Reproductive Health


What is amenorrhea?

Amenorrhea is the abnormal absence of menstrual periods. Generally speaking, there are three categories of people who have experienced amenorrhea:

  • People with a uterus who have never had a menstrual period by age sixteen.

  • People with a uterus who have not had a period for two to three months or more.

  • People with a uterus who have irregular periods that may vary from 35 to 90 days.

Determining why a person with a uterus over 16 years of age has never had a menstrual period is essential for proper treatment; identifying a reason may involve several blood hormone tests, and possibly referral to an endocrinologist.

Missing periods after regular periods have begun is much more common, especially among college students. Changes in environment, diet, stress, as well as medical problems can cause variability in menstrual cycles.

If you menstruate fewer than four times per year or if you miss three consecutive periods, you need to see a health care provider. If you are sexually active, you should see a provider for a pregnancy test after one missed or late period. You should also see a provider if you notice breast/nipple discharge, or if you notice unusual facial hair or other body hair growth. 

Why do missed periods occur?

Some of the factors associated with cessation of periods are:

  • pregnancy

  • stress

  • calorie-restricted diet

  • eating disorders

  • strenuous exercise

  • hormone imbalance

  • organic disease (e.g.. thyroid disease)

  • travel

  • certain medications 

How is amenorrhea treated?

At Health Services, the general protocol for patients with amenorrhea is as follows:

  • Rule out the possibility of pregnancy.

  • Examine the patient and perform hormone or other tests as indicated.

  • Evaluate the possibility of a dietary energy deficit.

  • Consider options for long-term treatment of absent periods such as taking periodic courses of a progesterone medication.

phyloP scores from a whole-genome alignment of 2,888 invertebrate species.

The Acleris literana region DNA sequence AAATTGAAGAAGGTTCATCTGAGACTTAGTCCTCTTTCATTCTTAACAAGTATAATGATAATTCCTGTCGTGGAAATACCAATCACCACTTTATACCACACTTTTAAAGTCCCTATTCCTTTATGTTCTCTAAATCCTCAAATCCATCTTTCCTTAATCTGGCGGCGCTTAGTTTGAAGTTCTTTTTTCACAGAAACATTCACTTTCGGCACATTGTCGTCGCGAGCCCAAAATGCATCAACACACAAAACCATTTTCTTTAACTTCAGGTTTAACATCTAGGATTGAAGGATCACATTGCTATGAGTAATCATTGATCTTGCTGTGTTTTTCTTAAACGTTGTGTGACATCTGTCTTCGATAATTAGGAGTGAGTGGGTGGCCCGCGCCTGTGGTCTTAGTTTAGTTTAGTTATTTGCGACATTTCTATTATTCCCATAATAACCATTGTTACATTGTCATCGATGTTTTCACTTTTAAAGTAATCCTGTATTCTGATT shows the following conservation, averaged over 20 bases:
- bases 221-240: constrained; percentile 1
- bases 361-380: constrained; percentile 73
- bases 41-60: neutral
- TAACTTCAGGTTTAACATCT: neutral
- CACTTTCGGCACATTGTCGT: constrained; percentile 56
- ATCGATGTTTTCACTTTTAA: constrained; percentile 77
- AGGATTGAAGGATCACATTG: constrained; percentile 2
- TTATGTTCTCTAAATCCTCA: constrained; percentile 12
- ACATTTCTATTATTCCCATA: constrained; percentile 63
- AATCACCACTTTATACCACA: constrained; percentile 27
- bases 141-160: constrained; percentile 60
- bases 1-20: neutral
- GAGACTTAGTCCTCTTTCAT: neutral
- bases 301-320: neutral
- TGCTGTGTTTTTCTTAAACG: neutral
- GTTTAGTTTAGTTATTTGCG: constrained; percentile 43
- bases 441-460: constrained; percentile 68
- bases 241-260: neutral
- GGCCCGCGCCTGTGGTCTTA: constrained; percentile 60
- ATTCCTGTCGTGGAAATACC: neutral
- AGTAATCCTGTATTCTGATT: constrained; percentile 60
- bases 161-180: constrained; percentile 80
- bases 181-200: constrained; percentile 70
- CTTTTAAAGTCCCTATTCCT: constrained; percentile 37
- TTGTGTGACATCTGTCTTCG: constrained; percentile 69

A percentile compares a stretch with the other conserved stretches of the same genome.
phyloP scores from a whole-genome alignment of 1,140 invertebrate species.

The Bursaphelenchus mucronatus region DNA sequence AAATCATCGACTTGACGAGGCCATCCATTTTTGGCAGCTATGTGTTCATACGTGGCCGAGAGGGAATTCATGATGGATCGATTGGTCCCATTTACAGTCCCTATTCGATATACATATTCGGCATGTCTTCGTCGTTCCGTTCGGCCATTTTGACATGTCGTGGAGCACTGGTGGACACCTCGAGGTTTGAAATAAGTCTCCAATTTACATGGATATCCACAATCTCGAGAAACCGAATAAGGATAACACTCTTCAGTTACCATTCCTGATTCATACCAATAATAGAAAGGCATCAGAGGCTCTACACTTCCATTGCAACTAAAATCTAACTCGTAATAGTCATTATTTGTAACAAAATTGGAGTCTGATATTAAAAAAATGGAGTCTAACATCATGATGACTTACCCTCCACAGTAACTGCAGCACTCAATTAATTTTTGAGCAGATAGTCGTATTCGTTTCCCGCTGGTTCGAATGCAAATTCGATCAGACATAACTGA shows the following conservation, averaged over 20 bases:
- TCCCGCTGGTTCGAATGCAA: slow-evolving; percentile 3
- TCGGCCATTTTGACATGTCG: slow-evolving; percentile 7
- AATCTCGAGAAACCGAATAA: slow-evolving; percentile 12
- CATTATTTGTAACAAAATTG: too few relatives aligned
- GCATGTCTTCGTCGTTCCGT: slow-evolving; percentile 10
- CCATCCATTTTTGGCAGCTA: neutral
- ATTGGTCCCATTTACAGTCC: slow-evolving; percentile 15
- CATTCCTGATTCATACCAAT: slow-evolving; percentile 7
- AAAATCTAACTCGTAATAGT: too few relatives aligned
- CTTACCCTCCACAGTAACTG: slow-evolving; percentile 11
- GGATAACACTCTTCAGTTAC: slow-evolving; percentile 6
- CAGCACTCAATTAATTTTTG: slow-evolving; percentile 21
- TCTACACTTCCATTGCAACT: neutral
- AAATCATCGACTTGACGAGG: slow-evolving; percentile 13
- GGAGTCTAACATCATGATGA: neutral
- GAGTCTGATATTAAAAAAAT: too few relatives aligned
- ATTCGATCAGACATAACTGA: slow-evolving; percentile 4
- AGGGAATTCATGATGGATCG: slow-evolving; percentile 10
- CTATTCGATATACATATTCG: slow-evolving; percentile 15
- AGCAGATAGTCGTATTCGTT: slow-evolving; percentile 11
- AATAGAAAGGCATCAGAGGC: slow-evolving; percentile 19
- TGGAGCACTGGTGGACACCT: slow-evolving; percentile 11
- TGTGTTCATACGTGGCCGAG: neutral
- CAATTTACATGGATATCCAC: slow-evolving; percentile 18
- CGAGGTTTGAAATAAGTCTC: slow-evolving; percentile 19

For most people, these steps are usually enough to bring about normal, regular cycles. Sometimes diagnosis requires more sophisticated testing. Additional treatment may be required to achieve normal cycles and, when desired, pregnancy. 

Why treat amenorrhea?

If an estrogen imbalance is causing amenorrhea, it is important to recognize the problem early. Over a long period of time, too much estrogen can cause overgrowth of the cells in the lining of the uterus (endometrial hyperplasia which can lead to cancer), while too little estrogen can cause calcium loss from the bones (leading to osteoporosis). 

Important points to remember

  • Pregnancy can occur during long periods of amenorrhea.

  • Moderation of diet and exercise as well stress reduction are important factors in a regular menstrual cycle.

  • Keeping a written record of your menstrual cycle by marking the first day of your period on the calendar is very helpful for your medical provider. 

Can I make an appointment at Health Services?

If you are a Brown student and you are concerned about amenorrhea, you can make a confidential appointment at Health Services by calling 401.863-3953.  Health Services provides a range of services including general health care, inpatient services and emergency medical care. You can request a medical provider by gender or by name. Health Services is located at 450 Brook Street.

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